Walmart is reportedly cutting more than 1,000 corporate jobs, people familiar with the matter told The Wall Street Journal on Friday. Pink slips are expected to be handed out by the end of the company's fiscal year on Jan. 31, the sources said.
"We've been looking at our structure for some time as we explore ways to operate more effectively," a Walmart spokesman told Retail Dive. "We're not going to comment on rumors and speculation."
The news comes just days after the company touted plans to boost starting hourly pay to $11 an hour, among other benefits, as well as an abrupt Twitter announcement on Thursday that the company is slated to close 63 Sam's Club stores.
Since a $3 billion blockbuster acquisition of Jet.com, Walmart has slowly chipped away at its traditional business, with an eye set squarely on boosting e-commerce. Since the deal went through, the company has acquired a slew of digital brands like Bonobos and Modcloth, and made enormous investments in its digital business. The company has also set goals to vastly increase the number of products offered across Walmart.com and Jet.com.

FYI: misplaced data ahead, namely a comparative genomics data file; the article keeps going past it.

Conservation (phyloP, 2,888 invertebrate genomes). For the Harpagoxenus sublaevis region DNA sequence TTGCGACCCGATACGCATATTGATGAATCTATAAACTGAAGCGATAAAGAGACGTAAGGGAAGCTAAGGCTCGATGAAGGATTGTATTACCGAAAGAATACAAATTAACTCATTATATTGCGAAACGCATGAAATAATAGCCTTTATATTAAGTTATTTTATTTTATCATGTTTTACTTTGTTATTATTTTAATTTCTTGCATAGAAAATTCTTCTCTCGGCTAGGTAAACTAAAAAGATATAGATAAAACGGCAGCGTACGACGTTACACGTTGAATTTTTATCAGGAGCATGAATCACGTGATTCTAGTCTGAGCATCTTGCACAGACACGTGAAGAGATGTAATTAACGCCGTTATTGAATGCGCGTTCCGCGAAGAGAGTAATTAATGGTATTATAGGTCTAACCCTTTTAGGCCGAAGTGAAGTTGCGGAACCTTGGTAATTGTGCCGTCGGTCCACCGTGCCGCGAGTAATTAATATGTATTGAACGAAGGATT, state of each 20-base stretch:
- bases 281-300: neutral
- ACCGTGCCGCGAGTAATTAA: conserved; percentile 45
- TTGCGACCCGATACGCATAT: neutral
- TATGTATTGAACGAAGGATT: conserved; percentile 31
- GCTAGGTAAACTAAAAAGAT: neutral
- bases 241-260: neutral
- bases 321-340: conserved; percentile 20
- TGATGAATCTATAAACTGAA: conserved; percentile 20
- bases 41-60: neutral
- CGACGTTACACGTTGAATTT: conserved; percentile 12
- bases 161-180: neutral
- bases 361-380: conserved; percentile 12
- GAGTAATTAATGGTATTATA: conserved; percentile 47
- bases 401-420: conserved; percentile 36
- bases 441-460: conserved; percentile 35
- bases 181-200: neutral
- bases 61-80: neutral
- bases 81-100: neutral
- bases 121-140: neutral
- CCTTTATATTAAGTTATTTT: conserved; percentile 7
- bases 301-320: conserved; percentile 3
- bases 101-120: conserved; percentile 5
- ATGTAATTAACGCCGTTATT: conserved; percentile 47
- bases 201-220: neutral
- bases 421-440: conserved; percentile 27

As the retailer looks toward bolstering its marketplace and the competition with Amazon heats up, that means many stores will likely have to go — taking jobs with them. And for stores that remain intact, jobs may still shift. According to The Journal's sources, the company is reviewing its structure of store management, looking to increase the number of assistant managers focusing on features like buy online/pickup in store, and cutting other management posts.
At the National Retail Federation's Big Show on Sunday, CEO Doug McMillon told attendees the company is focused on investing in store-level employees, but made no mention of the store closures or the rumored job cuts. "The purpose is the purpose, the values are the values. Everything else is open to debate and may change," he said.